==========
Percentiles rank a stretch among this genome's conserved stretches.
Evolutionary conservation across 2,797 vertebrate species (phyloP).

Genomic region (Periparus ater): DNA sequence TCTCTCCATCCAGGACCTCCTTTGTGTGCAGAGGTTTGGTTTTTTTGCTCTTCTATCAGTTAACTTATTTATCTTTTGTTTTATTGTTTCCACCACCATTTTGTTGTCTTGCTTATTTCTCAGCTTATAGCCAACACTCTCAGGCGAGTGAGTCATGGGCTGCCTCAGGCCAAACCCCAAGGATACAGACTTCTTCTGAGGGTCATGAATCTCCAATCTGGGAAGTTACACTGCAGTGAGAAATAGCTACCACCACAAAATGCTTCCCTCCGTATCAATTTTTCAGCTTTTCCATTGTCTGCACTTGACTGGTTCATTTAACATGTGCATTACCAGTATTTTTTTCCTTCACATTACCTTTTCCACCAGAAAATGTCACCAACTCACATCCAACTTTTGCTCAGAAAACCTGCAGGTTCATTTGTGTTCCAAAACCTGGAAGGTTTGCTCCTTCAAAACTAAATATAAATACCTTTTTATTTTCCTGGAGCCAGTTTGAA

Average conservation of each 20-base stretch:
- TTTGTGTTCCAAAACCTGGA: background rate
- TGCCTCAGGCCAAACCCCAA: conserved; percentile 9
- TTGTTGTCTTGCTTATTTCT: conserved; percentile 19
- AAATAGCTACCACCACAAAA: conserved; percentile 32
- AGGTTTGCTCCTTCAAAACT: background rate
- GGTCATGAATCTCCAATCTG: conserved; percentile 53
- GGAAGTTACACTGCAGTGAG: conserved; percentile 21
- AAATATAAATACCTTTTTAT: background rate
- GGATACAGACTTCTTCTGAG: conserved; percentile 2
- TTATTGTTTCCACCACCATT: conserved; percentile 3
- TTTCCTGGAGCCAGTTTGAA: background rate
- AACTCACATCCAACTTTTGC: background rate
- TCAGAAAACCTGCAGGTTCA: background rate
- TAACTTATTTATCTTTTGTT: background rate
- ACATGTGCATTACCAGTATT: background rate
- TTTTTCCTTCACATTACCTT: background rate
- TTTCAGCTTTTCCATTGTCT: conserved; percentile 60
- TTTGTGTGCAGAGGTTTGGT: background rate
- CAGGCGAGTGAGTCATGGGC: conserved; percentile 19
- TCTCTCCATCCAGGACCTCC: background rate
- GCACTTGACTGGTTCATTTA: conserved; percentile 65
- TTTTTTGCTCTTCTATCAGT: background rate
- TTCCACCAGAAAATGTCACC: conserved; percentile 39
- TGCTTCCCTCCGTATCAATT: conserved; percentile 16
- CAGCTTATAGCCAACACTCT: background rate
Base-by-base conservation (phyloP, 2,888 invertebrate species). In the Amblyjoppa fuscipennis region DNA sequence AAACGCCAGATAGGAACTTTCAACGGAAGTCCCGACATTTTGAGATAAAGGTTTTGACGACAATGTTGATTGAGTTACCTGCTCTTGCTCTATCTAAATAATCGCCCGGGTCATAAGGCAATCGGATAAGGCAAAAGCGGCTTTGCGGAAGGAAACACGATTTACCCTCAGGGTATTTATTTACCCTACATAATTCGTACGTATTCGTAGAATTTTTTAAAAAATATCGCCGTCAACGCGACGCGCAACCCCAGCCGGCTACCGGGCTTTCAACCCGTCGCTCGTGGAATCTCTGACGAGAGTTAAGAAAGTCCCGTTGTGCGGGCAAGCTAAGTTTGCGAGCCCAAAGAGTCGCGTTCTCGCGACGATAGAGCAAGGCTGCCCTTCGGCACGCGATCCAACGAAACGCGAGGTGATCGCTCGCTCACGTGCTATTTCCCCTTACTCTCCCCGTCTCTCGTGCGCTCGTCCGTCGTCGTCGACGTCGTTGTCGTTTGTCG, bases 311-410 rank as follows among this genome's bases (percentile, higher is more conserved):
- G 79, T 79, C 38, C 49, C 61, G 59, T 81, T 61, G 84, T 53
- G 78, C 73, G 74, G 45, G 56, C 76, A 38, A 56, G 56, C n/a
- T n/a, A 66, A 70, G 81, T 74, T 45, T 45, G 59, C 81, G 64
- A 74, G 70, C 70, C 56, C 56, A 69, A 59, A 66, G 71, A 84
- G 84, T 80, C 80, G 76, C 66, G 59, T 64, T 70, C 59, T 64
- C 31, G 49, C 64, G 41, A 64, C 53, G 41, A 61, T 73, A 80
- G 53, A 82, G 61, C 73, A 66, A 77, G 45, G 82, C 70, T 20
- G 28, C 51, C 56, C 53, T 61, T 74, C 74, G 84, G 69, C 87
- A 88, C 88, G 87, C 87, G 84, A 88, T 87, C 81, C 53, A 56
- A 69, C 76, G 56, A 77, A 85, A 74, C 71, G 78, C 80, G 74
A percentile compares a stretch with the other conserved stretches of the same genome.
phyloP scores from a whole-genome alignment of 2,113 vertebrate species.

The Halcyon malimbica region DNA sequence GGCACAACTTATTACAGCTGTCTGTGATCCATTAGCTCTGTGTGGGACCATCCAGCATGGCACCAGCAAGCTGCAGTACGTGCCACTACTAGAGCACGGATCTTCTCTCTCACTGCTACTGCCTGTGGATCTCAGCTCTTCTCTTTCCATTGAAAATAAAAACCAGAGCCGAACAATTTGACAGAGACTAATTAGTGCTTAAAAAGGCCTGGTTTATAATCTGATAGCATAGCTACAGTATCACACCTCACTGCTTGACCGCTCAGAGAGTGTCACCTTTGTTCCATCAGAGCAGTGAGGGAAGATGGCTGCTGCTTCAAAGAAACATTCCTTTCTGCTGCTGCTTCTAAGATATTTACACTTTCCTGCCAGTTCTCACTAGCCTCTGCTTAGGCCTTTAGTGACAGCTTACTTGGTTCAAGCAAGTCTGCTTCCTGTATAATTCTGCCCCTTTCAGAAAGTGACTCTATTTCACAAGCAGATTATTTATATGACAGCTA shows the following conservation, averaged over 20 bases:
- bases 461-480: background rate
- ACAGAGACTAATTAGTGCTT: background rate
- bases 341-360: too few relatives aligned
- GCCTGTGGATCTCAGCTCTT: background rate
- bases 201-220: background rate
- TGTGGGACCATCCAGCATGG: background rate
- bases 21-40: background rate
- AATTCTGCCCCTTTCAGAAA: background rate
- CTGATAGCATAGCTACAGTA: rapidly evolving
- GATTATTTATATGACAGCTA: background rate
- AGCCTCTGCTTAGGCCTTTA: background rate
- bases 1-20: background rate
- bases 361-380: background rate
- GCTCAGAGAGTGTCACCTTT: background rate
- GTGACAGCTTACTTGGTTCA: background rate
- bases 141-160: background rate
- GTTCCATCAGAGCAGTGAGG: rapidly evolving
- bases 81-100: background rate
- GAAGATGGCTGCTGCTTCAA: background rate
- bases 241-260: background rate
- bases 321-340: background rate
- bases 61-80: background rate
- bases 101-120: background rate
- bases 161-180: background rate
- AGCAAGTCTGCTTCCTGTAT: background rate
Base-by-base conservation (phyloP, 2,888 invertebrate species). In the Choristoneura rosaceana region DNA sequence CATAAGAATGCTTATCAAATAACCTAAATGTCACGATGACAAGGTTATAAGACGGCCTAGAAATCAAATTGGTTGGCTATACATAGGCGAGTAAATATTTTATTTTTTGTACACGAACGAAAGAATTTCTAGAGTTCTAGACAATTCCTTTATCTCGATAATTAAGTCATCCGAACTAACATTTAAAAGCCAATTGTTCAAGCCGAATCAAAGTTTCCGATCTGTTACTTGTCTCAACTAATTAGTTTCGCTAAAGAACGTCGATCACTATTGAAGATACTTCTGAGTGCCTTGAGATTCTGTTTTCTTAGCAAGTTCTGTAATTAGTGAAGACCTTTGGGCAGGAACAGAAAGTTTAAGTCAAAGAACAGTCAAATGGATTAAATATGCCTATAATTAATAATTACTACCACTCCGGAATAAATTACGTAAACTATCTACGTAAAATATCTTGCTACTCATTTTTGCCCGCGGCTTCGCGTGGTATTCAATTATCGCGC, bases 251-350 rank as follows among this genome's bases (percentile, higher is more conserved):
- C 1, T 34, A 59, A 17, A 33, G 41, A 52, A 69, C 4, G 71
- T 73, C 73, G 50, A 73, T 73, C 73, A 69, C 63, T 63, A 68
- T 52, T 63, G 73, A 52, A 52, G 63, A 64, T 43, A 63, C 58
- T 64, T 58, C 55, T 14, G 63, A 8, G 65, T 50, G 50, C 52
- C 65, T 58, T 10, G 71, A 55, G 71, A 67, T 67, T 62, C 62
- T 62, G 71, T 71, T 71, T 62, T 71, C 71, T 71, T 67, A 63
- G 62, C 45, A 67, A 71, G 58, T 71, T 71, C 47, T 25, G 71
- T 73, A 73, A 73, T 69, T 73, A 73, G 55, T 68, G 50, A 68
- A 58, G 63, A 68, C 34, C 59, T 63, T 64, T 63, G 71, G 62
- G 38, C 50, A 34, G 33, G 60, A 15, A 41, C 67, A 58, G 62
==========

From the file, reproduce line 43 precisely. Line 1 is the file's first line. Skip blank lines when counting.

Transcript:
The Halcyon malimbica region DNA sequence GGCACAACTTATTACAGCTGTCTGTGATCCATTAGCTCTGTGTGGGACCATCCAGCATGGCACCAGCAAGCTGCAGTACGTGCCACTACTAGAGCACGGATCTTCTCTCTCACTGCTACTGCCTGTGGATCTCAGCTCTTCTCTTTCCATTGAAAATAAAAACCAGAGCCGAACAATTTGACAGAGACTAATTAGTGCTTAAAAAGGCCTGGTTTATAATCTGATAGCATAGCTACAGTATCACACCTCACTGCTTGACCGCTCAGAGAGTGTCACCTTTGTTCCATCAGAGCAGTGAGGGAAGATGGCTGCTGCTTCAAAGAAACATTCCTTTCTGCTGCTGCTTCTAAGATATTTACACTTTCCTGCCAGTTCTCACTAGCCTCTGCTTAGGCCTTTAGTGACAGCTTACTTGGTTCAAGCAAGTCTGCTTCCTGTATAATTCTGCCCCTTTCAGAAAGTGACTCTATTTCACAAGCAGATTATTTATATGACAGCTA shows the following conservation, averaged over 20 bases: